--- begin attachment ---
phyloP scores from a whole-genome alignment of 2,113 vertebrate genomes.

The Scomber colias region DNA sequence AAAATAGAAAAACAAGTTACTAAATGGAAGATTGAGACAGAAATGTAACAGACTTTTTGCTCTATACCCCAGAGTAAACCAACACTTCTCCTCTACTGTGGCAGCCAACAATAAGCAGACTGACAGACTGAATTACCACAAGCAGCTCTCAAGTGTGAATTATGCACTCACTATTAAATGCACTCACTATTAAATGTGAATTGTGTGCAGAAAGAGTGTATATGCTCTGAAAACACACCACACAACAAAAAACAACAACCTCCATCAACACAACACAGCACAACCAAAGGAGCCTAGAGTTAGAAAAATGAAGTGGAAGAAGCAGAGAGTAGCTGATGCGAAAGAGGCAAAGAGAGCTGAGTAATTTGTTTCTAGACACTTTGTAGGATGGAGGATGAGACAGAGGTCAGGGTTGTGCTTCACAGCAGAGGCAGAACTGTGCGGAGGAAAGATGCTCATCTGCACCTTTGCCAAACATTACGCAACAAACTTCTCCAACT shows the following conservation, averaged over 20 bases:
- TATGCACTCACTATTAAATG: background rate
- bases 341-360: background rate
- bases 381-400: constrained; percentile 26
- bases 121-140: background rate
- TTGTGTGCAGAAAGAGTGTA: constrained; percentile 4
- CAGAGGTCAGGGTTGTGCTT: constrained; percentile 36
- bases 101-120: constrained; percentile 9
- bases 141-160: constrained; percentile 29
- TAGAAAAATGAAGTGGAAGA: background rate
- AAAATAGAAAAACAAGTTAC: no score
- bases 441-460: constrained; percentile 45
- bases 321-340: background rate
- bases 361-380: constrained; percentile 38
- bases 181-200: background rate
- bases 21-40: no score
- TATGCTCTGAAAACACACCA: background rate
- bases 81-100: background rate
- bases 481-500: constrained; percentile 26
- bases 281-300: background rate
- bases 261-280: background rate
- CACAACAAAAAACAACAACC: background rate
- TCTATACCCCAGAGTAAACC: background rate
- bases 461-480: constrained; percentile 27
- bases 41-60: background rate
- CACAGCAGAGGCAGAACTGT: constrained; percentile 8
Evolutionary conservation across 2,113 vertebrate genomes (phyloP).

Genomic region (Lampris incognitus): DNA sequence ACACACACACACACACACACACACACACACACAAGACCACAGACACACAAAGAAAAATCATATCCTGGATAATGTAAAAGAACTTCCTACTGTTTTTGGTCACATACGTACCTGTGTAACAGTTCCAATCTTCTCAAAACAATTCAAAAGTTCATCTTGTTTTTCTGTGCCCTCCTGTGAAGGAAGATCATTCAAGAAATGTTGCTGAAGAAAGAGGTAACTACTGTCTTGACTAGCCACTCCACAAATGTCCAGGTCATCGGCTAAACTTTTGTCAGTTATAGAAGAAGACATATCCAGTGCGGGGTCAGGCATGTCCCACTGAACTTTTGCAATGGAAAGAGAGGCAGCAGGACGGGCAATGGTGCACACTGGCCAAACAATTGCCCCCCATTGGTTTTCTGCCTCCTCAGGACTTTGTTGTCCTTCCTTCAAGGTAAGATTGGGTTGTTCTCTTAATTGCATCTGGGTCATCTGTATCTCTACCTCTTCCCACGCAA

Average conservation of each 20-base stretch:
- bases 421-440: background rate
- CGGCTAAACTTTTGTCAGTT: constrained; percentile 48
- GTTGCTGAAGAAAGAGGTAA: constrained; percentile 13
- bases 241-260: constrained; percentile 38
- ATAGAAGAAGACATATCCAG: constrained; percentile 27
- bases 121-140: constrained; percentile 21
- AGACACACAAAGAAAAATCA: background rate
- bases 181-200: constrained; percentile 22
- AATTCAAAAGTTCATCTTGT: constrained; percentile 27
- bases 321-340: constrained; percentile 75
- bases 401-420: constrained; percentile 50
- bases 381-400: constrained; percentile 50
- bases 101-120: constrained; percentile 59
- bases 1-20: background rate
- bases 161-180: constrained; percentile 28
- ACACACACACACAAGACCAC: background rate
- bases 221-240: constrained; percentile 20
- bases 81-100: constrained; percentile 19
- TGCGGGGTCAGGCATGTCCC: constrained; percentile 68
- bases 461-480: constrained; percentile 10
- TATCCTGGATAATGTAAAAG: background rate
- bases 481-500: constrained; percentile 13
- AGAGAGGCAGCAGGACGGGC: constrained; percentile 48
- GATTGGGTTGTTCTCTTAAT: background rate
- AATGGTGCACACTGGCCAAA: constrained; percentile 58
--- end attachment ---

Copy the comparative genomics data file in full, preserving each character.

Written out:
phyloP scores from a whole-genome alignment of 2,113 vertebrate genomes.

The Scomber colias region DNA sequence AAAATAGAAAAACAAGTTACTAAATGGAAGATTGAGACAGAAATGTAACAGACTTTTTGCTCTATACCCCAGAGTAAACCAACACTTCTCCTCTACTGTGGCAGCCAACAATAAGCAGACTGACAGACTGAATTACCACAAGCAGCTCTCAAGTGTGAATTATGCACTCACTATTAAATGCACTCACTATTAAATGTGAATTGTGTGCAGAAAGAGTGTATATGCTCTGAAAACACACCACACAACAAAAAACAACAACCTCCATCAACACAACACAGCACAACCAAAGGAGCCTAGAGTTAGAAAAATGAAGTGGAAGAAGCAGAGAGTAGCTGATGCGAAAGAGGCAAAGAGAGCTGAGTAATTTGTTTCTAGACACTTTGTAGGATGGAGGATGAGACAGAGGTCAGGGTTGTGCTTCACAGCAGAGGCAGAACTGTGCGGAGGAAAGATGCTCATCTGCACCTTTGCCAAACATTACGCAACAAACTTCTCCAACT shows the following conservation, averaged over 20 bases:
- TATGCACTCACTATTAAATG: background rate
- bases 341-360: background rate
- bases 381-400: constrained; percentile 26
- bases 121-140: background rate
- TTGTGTGCAGAAAGAGTGTA: constrained; percentile 4
- CAGAGGTCAGGGTTGTGCTT: constrained; percentile 36
- bases 101-120: constrained; percentile 9
- bases 141-160: constrained; percentile 29
- TAGAAAAATGAAGTGGAAGA: background rate
- AAAATAGAAAAACAAGTTAC: no score
- bases 441-460: constrained; percentile 45
- bases 321-340: background rate
- bases 361-380: constrained; percentile 38
- bases 181-200: background rate
- bases 21-40: no score
- TATGCTCTGAAAACACACCA: background rate
- bases 81-100: background rate
- bases 481-500: constrained; percentile 26
- bases 281-300: background rate
- bases 261-280: background rate
- CACAACAAAAAACAACAACC: background rate
- TCTATACCCCAGAGTAAACC: background rate
- bases 461-480: constrained; percentile 27
- bases 41-60: background rate
- CACAGCAGAGGCAGAACTGT: constrained; percentile 8
Evolutionary conservation across 2,113 vertebrate genomes (phyloP).

Genomic region (Lampris incognitus): DNA sequence ACACACACACACACACACACACACACACACACAAGACCACAGACACACAAAGAAAAATCATATCCTGGATAATGTAAAAGAACTTCCTACTGTTTTTGGTCACATACGTACCTGTGTAACAGTTCCAATCTTCTCAAAACAATTCAAAAGTTCATCTTGTTTTTCTGTGCCCTCCTGTGAAGGAAGATCATTCAAGAAATGTTGCTGAAGAAAGAGGTAACTACTGTCTTGACTAGCCACTCCACAAATGTCCAGGTCATCGGCTAAACTTTTGTCAGTTATAGAAGAAGACATATCCAGTGCGGGGTCAGGCATGTCCCACTGAACTTTTGCAATGGAAAGAGAGGCAGCAGGACGGGCAATGGTGCACACTGGCCAAACAATTGCCCCCCATTGGTTTTCTGCCTCCTCAGGACTTTGTTGTCCTTCCTTCAAGGTAAGATTGGGTTGTTCTCTTAATTGCATCTGGGTCATCTGTATCTCTACCTCTTCCCACGCAA

Average conservation of each 20-base stretch:
- bases 421-440: background rate
- CGGCTAAACTTTTGTCAGTT: constrained; percentile 48
- GTTGCTGAAGAAAGAGGTAA: constrained; percentile 13
- bases 241-260: constrained; percentile 38
- ATAGAAGAAGACATATCCAG: constrained; percentile 27
- bases 121-140: constrained; percentile 21
- AGACACACAAAGAAAAATCA: background rate
- bases 181-200: constrained; percentile 22
- AATTCAAAAGTTCATCTTGT: constrained; percentile 27
- bases 321-340: constrained; percentile 75
- bases 401-420: constrained; percentile 50
- bases 381-400: constrained; percentile 50
- bases 101-120: constrained; percentile 59
- bases 1-20: background rate
- bases 161-180: constrained; percentile 28
- ACACACACACACAAGACCAC: background rate
- bases 221-240: constrained; percentile 20
- bases 81-100: constrained; percentile 19
- TGCGGGGTCAGGCATGTCCC: constrained; percentile 68
- bases 461-480: constrained; percentile 10
- TATCCTGGATAATGTAAAAG: background rate
- bases 481-500: constrained; percentile 13
- AGAGAGGCAGCAGGACGGGC: constrained; percentile 48
- GATTGGGTTGTTCTCTTAAT: background rate
- AATGGTGCACACTGGCCAAA: constrained; percentile 58